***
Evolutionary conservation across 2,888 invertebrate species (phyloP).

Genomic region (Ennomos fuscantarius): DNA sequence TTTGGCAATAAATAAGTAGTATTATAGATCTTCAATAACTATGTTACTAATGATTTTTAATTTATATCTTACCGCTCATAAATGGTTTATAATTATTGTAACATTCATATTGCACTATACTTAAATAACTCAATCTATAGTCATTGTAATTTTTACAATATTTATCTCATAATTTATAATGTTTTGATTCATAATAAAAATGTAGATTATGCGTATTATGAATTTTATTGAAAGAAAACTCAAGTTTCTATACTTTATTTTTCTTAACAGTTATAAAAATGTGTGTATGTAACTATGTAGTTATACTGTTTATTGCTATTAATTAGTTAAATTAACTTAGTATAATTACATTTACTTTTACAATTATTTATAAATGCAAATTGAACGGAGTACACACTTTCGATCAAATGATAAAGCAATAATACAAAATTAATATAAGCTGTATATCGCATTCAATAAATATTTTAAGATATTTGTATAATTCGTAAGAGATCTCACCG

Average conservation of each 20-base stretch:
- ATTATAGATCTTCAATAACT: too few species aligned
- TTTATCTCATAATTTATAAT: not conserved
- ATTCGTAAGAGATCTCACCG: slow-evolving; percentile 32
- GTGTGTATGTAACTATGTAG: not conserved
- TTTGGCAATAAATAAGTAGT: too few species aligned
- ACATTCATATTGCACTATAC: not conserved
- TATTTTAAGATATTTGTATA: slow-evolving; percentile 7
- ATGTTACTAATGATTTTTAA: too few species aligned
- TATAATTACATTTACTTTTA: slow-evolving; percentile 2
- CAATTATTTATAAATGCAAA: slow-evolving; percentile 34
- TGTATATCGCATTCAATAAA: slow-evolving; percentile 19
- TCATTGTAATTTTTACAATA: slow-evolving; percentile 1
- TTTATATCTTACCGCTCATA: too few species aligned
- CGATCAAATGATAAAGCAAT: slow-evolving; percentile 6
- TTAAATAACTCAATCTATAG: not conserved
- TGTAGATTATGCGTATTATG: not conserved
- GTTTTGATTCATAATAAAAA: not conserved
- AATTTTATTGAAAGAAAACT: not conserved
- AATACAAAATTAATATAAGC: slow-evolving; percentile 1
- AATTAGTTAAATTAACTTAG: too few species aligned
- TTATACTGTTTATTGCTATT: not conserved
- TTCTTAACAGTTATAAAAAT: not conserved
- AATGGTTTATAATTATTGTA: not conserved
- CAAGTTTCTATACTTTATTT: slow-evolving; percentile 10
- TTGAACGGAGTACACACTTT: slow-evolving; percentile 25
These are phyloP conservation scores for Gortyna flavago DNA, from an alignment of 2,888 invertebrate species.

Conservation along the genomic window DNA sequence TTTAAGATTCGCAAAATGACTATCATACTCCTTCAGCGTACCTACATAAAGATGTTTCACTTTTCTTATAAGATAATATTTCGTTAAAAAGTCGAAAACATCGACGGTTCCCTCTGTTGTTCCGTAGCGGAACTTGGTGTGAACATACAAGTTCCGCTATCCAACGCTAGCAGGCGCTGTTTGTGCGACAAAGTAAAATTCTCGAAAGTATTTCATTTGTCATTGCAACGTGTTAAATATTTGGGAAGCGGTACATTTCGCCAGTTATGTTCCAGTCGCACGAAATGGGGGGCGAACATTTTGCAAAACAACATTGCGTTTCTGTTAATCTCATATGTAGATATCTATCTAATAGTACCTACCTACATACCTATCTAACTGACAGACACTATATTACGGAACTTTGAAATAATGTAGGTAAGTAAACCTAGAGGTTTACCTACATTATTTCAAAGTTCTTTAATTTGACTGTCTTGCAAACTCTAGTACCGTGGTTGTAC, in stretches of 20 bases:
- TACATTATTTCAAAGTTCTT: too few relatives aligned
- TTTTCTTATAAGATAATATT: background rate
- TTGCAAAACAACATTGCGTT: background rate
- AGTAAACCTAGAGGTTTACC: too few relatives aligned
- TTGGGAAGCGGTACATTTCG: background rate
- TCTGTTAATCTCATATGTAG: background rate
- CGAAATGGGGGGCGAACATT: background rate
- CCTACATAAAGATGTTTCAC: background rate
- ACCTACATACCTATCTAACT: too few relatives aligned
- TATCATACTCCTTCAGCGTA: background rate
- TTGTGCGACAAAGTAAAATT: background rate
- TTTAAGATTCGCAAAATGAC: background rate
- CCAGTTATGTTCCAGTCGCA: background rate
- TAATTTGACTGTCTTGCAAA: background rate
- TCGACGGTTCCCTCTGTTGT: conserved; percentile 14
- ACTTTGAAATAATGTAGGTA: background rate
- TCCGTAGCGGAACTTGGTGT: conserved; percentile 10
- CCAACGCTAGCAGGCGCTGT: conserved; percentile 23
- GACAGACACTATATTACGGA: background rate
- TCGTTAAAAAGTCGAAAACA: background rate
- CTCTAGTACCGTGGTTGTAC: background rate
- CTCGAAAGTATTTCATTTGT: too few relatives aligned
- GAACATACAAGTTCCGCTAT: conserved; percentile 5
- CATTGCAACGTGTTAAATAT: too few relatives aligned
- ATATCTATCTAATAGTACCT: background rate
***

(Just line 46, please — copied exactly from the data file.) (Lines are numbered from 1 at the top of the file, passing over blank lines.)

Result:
- ACTTTGAAATAATGTAGGTA: background rate